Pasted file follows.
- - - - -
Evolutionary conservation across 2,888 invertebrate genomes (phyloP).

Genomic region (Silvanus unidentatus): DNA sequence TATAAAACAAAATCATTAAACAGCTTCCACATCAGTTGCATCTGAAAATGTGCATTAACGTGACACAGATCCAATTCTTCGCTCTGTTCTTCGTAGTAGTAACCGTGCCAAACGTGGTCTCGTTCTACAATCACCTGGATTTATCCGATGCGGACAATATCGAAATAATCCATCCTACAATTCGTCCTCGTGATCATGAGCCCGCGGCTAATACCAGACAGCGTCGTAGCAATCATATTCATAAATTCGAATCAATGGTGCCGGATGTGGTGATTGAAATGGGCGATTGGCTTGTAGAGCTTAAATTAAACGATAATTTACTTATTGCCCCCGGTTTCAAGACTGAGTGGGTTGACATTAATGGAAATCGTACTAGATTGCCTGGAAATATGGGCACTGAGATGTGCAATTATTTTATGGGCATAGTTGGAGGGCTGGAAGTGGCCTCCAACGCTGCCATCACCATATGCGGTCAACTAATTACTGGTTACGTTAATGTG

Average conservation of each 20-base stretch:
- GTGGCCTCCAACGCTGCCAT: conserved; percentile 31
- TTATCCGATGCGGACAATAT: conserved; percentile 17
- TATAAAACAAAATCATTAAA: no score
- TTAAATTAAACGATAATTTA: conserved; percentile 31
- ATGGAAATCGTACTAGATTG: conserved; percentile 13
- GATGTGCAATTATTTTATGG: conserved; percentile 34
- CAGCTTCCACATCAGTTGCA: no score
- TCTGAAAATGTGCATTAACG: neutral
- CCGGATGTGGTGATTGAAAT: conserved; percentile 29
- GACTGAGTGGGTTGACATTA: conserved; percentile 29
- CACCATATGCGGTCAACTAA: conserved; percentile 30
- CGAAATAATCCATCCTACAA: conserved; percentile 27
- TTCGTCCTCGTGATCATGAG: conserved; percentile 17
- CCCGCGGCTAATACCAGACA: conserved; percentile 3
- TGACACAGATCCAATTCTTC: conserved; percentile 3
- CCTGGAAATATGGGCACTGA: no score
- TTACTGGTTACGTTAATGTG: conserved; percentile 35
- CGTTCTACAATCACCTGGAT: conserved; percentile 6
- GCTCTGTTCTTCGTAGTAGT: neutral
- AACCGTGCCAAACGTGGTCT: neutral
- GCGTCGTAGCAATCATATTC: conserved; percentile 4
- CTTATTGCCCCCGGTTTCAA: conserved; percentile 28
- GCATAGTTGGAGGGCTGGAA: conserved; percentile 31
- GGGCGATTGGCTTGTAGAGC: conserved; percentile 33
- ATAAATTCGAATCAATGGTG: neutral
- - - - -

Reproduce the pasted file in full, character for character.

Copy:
Evolutionary conservation across 2,888 invertebrate genomes (phyloP).

Genomic region (Silvanus unidentatus): DNA sequence TATAAAACAAAATCATTAAACAGCTTCCACATCAGTTGCATCTGAAAATGTGCATTAACGTGACACAGATCCAATTCTTCGCTCTGTTCTTCGTAGTAGTAACCGTGCCAAACGTGGTCTCGTTCTACAATCACCTGGATTTATCCGATGCGGACAATATCGAAATAATCCATCCTACAATTCGTCCTCGTGATCATGAGCCCGCGGCTAATACCAGACAGCGTCGTAGCAATCATATTCATAAATTCGAATCAATGGTGCCGGATGTGGTGATTGAAATGGGCGATTGGCTTGTAGAGCTTAAATTAAACGATAATTTACTTATTGCCCCCGGTTTCAAGACTGAGTGGGTTGACATTAATGGAAATCGTACTAGATTGCCTGGAAATATGGGCACTGAGATGTGCAATTATTTTATGGGCATAGTTGGAGGGCTGGAAGTGGCCTCCAACGCTGCCATCACCATATGCGGTCAACTAATTACTGGTTACGTTAATGTG

Average conservation of each 20-base stretch:
- GTGGCCTCCAACGCTGCCAT: conserved; percentile 31
- TTATCCGATGCGGACAATAT: conserved; percentile 17
- TATAAAACAAAATCATTAAA: no score
- TTAAATTAAACGATAATTTA: conserved; percentile 31
- ATGGAAATCGTACTAGATTG: conserved; percentile 13
- GATGTGCAATTATTTTATGG: conserved; percentile 34
- CAGCTTCCACATCAGTTGCA: no score
- TCTGAAAATGTGCATTAACG: neutral
- CCGGATGTGGTGATTGAAAT: conserved; percentile 29
- GACTGAGTGGGTTGACATTA: conserved; percentile 29
- CACCATATGCGGTCAACTAA: conserved; percentile 30
- CGAAATAATCCATCCTACAA: conserved; percentile 27
- TTCGTCCTCGTGATCATGAG: conserved; percentile 17
- CCCGCGGCTAATACCAGACA: conserved; percentile 3
- TGACACAGATCCAATTCTTC: conserved; percentile 3
- CCTGGAAATATGGGCACTGA: no score
- TTACTGGTTACGTTAATGTG: conserved; percentile 35
- CGTTCTACAATCACCTGGAT: conserved; percentile 6
- GCTCTGTTCTTCGTAGTAGT: neutral
- AACCGTGCCAAACGTGGTCT: neutral
- GCGTCGTAGCAATCATATTC: conserved; percentile 4
- CTTATTGCCCCCGGTTTCAA: conserved; percentile 28
- GCATAGTTGGAGGGCTGGAA: conserved; percentile 31
- GGGCGATTGGCTTGTAGAGC: conserved; percentile 33
- ATAAATTCGAATCAATGGTG: neutral